The current and future management of wild mammals hunted with dogs in England and Wales
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There is increasing concern about the use of lethal methods to control wild mammal populations, especially those methods that may have significant impacts on animal welfare. The continued use of dogs to hunt wild mammals in England and Wales, principally foxes (Vulpes vulpes), red deer (Cervus elaphus), brown hares (Lepus europaeus) and mink (Mustela vison), has become a focus for political debate and has been the subject of a recent UK government inquiry. This paper reports the results of a questionnaire study to quantify the use, effectiveness and acceptability of the different methods currently used to manage these four species, and future changes in management following a possible ban on hunting with dogs. There was no straightforward relationship between culling pressure and perceived pest status of the different species from the questionnaire data. For foxes and brown hares, the proportion of land managers (practitioners) carrying out lethal control was higher than that considering these species to be pests. However, the reverse was the case for mink. The most frequently used and effective control methods, which were most acceptable to practitioners and public alike, were various forms of shooting. The general public perceived hunting with dogs as one of the least acceptable means of control for all four species. Practitioners thought that hunting with dogs for red deer and the use of terriers against foxes were among the least acceptable forms of control, but considered hunting with dogs in other situations and for other species to be relatively acceptable. Most practitioners said a ban on hunting with dogs would make no difference to their management of the four species. A ban on hunting with dogs would have minimal impact on populations of foxes, red deer and mink, but it may be of conservation benefit to hares.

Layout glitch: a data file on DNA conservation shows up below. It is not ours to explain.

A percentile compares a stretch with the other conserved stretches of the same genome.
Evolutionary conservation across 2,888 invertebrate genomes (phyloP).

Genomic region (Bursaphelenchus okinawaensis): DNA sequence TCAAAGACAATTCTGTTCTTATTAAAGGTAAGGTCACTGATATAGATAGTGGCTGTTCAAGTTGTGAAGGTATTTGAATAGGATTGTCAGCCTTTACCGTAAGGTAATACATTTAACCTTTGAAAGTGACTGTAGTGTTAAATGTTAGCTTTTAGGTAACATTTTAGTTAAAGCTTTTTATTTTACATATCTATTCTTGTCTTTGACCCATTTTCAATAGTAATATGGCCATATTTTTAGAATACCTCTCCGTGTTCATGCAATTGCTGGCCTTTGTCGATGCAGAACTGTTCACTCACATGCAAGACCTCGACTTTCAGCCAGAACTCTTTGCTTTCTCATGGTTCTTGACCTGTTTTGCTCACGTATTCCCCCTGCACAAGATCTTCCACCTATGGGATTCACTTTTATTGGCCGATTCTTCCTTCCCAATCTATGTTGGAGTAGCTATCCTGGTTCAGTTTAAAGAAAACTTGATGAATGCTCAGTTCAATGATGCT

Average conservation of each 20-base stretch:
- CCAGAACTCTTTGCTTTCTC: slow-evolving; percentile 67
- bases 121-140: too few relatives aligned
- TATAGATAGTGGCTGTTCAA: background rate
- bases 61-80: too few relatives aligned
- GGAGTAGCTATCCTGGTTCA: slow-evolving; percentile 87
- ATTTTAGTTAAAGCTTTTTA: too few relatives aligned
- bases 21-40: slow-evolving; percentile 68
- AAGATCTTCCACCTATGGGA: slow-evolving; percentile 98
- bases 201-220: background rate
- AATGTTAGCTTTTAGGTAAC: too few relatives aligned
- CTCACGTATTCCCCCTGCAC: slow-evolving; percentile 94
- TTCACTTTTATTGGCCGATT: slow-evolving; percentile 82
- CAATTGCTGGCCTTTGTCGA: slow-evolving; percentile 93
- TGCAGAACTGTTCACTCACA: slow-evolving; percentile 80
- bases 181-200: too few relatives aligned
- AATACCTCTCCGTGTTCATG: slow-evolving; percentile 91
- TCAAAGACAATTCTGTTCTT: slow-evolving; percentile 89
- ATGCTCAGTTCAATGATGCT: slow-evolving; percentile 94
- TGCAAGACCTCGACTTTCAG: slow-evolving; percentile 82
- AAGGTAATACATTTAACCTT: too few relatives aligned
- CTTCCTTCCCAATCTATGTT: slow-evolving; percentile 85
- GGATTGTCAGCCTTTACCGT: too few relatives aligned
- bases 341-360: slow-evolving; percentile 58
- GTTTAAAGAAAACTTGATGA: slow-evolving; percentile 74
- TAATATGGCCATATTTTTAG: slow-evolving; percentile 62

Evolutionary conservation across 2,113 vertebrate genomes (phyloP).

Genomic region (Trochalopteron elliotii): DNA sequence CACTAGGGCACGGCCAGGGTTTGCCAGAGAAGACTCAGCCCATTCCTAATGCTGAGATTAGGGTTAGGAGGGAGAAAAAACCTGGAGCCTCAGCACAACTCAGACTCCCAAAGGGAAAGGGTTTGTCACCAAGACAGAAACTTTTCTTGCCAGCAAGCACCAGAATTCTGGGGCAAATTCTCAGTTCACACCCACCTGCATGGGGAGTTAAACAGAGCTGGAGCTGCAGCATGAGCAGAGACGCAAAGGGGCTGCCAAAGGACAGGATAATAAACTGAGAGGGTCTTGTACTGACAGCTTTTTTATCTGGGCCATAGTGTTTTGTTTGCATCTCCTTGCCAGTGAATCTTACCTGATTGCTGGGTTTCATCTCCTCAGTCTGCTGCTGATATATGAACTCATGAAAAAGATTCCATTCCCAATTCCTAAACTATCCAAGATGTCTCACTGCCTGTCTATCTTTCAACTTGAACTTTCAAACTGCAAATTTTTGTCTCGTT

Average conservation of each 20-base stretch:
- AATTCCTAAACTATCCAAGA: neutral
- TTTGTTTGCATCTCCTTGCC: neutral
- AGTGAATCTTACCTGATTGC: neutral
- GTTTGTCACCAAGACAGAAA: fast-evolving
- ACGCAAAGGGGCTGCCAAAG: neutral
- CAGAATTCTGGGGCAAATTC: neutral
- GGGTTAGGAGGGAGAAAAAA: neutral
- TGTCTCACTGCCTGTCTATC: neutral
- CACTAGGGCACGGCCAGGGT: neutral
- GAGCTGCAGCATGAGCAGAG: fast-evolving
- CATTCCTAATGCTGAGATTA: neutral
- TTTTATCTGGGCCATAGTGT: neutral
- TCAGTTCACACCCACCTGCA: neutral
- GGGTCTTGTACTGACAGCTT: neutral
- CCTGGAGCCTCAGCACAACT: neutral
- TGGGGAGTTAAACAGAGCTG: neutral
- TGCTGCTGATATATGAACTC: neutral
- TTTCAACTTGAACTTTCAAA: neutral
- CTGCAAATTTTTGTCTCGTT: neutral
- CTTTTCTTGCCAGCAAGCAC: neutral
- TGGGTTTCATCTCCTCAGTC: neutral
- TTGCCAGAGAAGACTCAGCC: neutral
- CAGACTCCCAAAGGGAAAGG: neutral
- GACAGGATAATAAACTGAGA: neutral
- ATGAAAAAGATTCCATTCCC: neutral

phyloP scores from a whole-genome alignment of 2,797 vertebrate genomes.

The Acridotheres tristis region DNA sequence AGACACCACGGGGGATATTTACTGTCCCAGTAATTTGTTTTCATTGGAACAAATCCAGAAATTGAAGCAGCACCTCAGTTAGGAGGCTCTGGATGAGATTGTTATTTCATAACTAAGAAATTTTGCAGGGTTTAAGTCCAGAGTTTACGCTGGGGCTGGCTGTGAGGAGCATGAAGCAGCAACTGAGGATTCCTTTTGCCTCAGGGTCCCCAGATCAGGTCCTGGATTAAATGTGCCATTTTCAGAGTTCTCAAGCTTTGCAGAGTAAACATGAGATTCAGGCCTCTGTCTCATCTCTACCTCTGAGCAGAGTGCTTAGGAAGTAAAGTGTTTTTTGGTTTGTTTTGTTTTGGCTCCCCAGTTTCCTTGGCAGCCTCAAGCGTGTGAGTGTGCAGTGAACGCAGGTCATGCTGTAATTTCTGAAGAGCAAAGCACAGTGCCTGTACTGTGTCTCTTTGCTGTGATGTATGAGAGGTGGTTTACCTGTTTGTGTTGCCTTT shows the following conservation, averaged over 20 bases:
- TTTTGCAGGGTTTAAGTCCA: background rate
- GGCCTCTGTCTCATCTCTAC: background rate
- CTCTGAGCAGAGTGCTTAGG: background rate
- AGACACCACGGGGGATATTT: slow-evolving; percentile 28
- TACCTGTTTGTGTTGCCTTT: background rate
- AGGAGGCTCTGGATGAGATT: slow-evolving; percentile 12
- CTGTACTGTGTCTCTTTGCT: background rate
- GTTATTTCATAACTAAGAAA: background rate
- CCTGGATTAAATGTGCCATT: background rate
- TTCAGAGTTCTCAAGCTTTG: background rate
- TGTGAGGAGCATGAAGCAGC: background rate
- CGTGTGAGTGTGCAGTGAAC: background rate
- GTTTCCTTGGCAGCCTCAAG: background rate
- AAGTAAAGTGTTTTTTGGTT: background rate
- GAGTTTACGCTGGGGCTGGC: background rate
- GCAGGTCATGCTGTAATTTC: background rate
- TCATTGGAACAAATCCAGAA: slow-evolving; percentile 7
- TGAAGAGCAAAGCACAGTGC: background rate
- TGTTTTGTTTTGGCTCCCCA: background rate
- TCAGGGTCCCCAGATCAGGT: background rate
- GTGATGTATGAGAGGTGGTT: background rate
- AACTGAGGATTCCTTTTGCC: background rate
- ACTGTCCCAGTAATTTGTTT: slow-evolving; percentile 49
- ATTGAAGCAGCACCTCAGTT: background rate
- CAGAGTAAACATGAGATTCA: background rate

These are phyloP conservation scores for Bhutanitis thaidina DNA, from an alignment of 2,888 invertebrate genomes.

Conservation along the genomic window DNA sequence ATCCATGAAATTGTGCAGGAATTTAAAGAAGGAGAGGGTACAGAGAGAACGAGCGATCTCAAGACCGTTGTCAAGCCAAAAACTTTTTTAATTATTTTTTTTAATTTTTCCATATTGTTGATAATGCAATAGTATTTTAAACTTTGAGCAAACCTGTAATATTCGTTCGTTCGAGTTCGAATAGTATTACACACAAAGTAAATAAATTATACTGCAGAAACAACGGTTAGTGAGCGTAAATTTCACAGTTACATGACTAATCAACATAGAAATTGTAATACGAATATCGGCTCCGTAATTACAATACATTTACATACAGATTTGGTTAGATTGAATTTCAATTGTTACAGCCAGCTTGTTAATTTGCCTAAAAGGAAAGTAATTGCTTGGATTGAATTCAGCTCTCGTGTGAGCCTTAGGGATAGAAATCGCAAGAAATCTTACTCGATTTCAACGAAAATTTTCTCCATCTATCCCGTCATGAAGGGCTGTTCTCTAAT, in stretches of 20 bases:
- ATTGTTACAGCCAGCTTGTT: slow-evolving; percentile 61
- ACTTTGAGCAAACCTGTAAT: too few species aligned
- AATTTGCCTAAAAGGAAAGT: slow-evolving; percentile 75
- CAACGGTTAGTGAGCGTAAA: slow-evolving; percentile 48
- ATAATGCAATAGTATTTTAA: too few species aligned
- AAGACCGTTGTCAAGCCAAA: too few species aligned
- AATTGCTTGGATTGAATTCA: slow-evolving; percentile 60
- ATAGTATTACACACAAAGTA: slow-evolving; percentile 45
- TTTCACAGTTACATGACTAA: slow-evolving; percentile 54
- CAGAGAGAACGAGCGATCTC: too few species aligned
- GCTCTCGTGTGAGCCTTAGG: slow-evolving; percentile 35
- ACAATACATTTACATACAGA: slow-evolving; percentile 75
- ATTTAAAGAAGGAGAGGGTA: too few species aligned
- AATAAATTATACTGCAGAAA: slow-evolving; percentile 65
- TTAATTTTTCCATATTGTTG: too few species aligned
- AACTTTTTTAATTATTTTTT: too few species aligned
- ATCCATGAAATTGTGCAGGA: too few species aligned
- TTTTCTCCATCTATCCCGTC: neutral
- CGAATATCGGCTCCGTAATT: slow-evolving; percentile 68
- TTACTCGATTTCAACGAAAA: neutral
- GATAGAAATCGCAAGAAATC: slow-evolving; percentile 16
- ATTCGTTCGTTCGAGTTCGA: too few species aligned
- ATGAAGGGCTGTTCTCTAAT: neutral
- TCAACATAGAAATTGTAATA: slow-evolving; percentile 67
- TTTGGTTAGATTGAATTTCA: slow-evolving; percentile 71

Journal of Environmental Management